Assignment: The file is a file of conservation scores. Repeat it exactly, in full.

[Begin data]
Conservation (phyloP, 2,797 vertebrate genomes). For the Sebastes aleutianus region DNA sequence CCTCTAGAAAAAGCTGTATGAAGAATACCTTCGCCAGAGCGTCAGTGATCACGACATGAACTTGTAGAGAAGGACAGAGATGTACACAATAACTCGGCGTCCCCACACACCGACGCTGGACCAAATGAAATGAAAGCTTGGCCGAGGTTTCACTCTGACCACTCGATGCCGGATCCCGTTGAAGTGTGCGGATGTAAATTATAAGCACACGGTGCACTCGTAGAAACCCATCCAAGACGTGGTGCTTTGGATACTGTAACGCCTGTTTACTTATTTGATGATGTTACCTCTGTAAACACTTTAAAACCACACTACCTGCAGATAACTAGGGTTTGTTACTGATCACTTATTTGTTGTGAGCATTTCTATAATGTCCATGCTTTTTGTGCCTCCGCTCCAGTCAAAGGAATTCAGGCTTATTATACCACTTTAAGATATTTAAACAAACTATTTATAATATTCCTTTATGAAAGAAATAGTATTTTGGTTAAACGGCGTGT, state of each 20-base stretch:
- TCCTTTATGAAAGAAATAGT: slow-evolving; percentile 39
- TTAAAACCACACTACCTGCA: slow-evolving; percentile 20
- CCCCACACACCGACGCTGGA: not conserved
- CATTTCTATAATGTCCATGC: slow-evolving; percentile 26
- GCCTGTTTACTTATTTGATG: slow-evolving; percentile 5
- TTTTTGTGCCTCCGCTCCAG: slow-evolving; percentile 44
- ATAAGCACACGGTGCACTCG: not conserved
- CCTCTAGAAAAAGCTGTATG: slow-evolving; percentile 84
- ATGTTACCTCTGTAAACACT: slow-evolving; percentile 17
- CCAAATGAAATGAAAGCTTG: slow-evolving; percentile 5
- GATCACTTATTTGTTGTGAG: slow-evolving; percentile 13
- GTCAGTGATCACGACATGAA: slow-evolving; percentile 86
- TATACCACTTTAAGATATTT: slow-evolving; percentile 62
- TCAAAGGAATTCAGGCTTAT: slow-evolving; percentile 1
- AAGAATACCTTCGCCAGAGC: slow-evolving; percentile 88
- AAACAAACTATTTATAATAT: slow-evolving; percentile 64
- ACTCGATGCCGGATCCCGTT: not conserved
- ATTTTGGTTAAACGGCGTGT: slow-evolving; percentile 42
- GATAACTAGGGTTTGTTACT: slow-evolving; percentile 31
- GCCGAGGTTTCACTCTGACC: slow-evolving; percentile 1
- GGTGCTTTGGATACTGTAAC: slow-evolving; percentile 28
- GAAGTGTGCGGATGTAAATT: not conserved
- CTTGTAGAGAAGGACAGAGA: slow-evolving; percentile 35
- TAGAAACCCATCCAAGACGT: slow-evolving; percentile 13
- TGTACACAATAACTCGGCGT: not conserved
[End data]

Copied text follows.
Conservation (phyloP, 2,797 vertebrate genomes). For the Sebastes aleutianus region DNA sequence CCTCTAGAAAAAGCTGTATGAAGAATACCTTCGCCAGAGCGTCAGTGATCACGACATGAACTTGTAGAGAAGGACAGAGATGTACACAATAACTCGGCGTCCCCACACACCGACGCTGGACCAAATGAAATGAAAGCTTGGCCGAGGTTTCACTCTGACCACTCGATGCCGGATCCCGTTGAAGTGTGCGGATGTAAATTATAAGCACACGGTGCACTCGTAGAAACCCATCCAAGACGTGGTGCTTTGGATACTGTAACGCCTGTTTACTTATTTGATGATGTTACCTCTGTAAACACTTTAAAACCACACTACCTGCAGATAACTAGGGTTTGTTACTGATCACTTATTTGTTGTGAGCATTTCTATAATGTCCATGCTTTTTGTGCCTCCGCTCCAGTCAAAGGAATTCAGGCTTATTATACCACTTTAAGATATTTAAACAAACTATTTATAATATTCCTTTATGAAAGAAATAGTATTTTGGTTAAACGGCGTGT, state of each 20-base stretch:
- TCCTTTATGAAAGAAATAGT: slow-evolving; percentile 39
- TTAAAACCACACTACCTGCA: slow-evolving; percentile 20
- CCCCACACACCGACGCTGGA: not conserved
- CATTTCTATAATGTCCATGC: slow-evolving; percentile 26
- GCCTGTTTACTTATTTGATG: slow-evolving; percentile 5
- TTTTTGTGCCTCCGCTCCAG: slow-evolving; percentile 44
- ATAAGCACACGGTGCACTCG: not conserved
- CCTCTAGAAAAAGCTGTATG: slow-evolving; percentile 84
- ATGTTACCTCTGTAAACACT: slow-evolving; percentile 17
- CCAAATGAAATGAAAGCTTG: slow-evolving; percentile 5
- GATCACTTATTTGTTGTGAG: slow-evolving; percentile 13
- GTCAGTGATCACGACATGAA: slow-evolving; percentile 86
- TATACCACTTTAAGATATTT: slow-evolving; percentile 62
- TCAAAGGAATTCAGGCTTAT: slow-evolving; percentile 1
- AAGAATACCTTCGCCAGAGC: slow-evolving; percentile 88
- AAACAAACTATTTATAATAT: slow-evolving; percentile 64
- ACTCGATGCCGGATCCCGTT: not conserved
- ATTTTGGTTAAACGGCGTGT: slow-evolving; percentile 42
- GATAACTAGGGTTTGTTACT: slow-evolving; percentile 31
- GCCGAGGTTTCACTCTGACC: slow-evolving; percentile 1
- GGTGCTTTGGATACTGTAAC: slow-evolving; percentile 28
- GAAGTGTGCGGATGTAAATT: not conserved
- CTTGTAGAGAAGGACAGAGA: slow-evolving; percentile 35
- TAGAAACCCATCCAAGACGT: slow-evolving; percentile 13
- TGTACACAATAACTCGGCGT: not conserved